Creating a dedicated partition on an external hard drive for Timeshift backups can be a great way to safeguard your system. Timeshift is a powerful tool that creates snapshots of your system, allowing you to roll back to a previous state in case of a system breakdown. This article will guide you through the process of creating a Linux partition on an external hard drive for Timeshift backups.
To create a Linux partition on an external hard drive for Timeshift backups, you can use the GParted tool. Install GParted if you don’t have it already, then open it and format the desired partition as ext4. After that, configure Timeshift to use this newly created partition for backups.
Preparing the External Hard Drive
Before we begin, ensure you have connected your external hard drive to your system.
Open a terminal and use the
lsblk command to list all connected drives and their partitions. The command is as follows:
This command will display a list of all connected drives. Identify your external hard drive from this list. It might be listed as
/dev/sdc, or similar, depending on the number of drives connected to your system.
Please note: All data on the external hard drive will be erased during this process. Make sure to back up any important files before proceeding.
Creating a Linux Partition
We will be using the GParted tool to create the Linux partition. GParted is a free partition editor for graphically managing disk partitions. If you don’t have GParted installed, you can install it using the following command:
sudo apt-get install gparted
Once GParted is installed, open it and select your external hard drive from the drop-down menu at the top right.
Next, select the partition you want to format, right-click on it, and choose
Format to -> ext4. The ext4 file system is a scalable extension of the ext3 file system, which is the default file system for many Linux distributions.
After selecting the ext4 format, click on the green checkmark to apply the changes. This will format the selected partition and create a new Linux partition.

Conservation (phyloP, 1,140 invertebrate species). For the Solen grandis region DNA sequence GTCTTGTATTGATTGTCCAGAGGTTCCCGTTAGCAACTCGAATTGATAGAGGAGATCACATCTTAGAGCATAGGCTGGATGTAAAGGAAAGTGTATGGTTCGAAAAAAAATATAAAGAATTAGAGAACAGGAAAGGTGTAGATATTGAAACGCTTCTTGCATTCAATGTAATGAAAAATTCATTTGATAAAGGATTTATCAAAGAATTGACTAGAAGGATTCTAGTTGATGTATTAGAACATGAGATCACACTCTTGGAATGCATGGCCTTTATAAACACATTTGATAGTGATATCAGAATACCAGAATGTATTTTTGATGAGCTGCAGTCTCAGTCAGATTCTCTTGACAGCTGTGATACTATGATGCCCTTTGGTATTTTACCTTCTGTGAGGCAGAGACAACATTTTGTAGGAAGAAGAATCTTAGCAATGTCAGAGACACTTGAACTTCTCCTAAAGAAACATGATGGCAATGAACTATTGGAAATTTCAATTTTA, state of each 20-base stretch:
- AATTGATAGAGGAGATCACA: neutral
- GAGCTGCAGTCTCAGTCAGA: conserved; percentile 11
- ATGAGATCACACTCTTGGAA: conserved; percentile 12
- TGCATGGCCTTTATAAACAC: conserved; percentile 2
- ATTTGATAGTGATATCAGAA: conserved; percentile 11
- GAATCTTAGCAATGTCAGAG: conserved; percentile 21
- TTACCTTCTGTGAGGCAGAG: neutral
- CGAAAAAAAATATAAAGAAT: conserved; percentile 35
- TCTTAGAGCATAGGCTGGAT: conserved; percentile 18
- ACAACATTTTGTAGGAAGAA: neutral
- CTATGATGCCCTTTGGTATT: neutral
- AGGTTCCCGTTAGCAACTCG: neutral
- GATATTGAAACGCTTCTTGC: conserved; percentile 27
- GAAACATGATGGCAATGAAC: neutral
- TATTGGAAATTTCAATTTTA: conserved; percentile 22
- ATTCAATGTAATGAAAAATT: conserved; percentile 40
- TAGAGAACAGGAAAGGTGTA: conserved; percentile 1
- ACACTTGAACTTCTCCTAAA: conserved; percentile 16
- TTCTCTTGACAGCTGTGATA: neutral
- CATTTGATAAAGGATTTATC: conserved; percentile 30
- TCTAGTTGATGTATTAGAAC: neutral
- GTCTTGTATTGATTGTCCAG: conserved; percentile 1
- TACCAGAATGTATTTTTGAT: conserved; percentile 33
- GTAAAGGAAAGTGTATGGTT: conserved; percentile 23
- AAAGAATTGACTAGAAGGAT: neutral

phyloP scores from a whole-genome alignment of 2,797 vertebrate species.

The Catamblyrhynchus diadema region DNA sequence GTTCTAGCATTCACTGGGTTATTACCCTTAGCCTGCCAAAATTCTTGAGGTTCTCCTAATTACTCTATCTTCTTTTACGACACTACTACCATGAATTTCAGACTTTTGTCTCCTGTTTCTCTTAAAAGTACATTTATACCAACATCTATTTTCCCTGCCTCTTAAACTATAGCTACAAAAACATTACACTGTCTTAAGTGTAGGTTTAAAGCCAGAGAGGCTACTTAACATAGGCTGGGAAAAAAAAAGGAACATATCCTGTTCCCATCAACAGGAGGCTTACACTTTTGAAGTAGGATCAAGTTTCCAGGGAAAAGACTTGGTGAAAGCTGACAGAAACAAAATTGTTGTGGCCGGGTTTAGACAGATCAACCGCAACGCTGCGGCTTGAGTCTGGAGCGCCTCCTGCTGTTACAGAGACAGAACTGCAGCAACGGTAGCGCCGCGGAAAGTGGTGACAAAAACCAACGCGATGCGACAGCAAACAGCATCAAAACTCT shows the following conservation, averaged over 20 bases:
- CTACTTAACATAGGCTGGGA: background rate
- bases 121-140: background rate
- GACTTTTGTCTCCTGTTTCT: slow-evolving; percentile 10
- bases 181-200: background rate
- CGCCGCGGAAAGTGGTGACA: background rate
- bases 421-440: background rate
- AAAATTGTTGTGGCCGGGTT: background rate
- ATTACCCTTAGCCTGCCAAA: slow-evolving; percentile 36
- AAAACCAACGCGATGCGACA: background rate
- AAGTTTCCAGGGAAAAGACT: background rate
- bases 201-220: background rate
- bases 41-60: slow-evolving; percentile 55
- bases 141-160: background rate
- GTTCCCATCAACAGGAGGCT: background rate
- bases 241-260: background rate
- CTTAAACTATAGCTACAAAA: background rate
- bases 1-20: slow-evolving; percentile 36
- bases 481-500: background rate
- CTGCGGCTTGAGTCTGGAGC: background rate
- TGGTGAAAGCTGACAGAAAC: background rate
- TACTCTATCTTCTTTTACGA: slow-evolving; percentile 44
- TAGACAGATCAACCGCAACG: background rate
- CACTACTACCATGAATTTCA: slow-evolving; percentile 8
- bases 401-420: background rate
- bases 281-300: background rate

Setting Up Timeshift Backups
Now that we have created a Linux partition, we can set up Timeshift to use it for backups.
Open Timeshift and go to
Settings -> Location. Here, select the partition we just created. Timeshift will now use this partition for creating system snapshots.
Remember, Timeshift is designed for system-level backups and does not back up personal files and data by default. Therefore, it is recommended to use both Timeshift for system-level backups and a tool like Deja Dup for backing up personal files and data.
Creating a dedicated Linux partition on an external hard drive for Timeshift backups is a great way to safeguard your system. It allows you to restore your system to a previous state in case of a breakdown. Just remember to regularly update and maintain your backups to ensure they are up to date and relevant.
Yes, you can use any external hard drive as long as it is compatible with your system. Make sure to format the external hard drive and create a dedicated Linux partition before using it for Timeshift backups.
Yes, you can use a different partition format if you prefer. However, ext4 is the recommended file system for Linux distributions and is widely supported. Using ext4 ensures compatibility and optimal performance for Timeshift backups.
No, Timeshift is designed for system-level backups and does not back up personal files and data by default. It focuses on capturing system-level changes and configurations. For backing up personal files and data, it is recommended to use a separate tool like Deja Dup or another backup solution.
It is recommended to update your Timeshift backups regularly, especially after making significant changes to your system. The frequency of updates depends on your usage and the level of changes made to your system. As a general guideline, weekly backups are a good starting point, but you can adjust the frequency based on your needs and preferences.
Yes, Timeshift is not limited to Ubuntu and can be used on various Linux distributions. It supports popular distributions like Fedora, Debian, Arch Linux, and more. However, the installation process and specific commands may vary slightly depending on the distribution. It is recommended to refer to the Timeshift documentation or the documentation specific to your distribution for detailed instructions.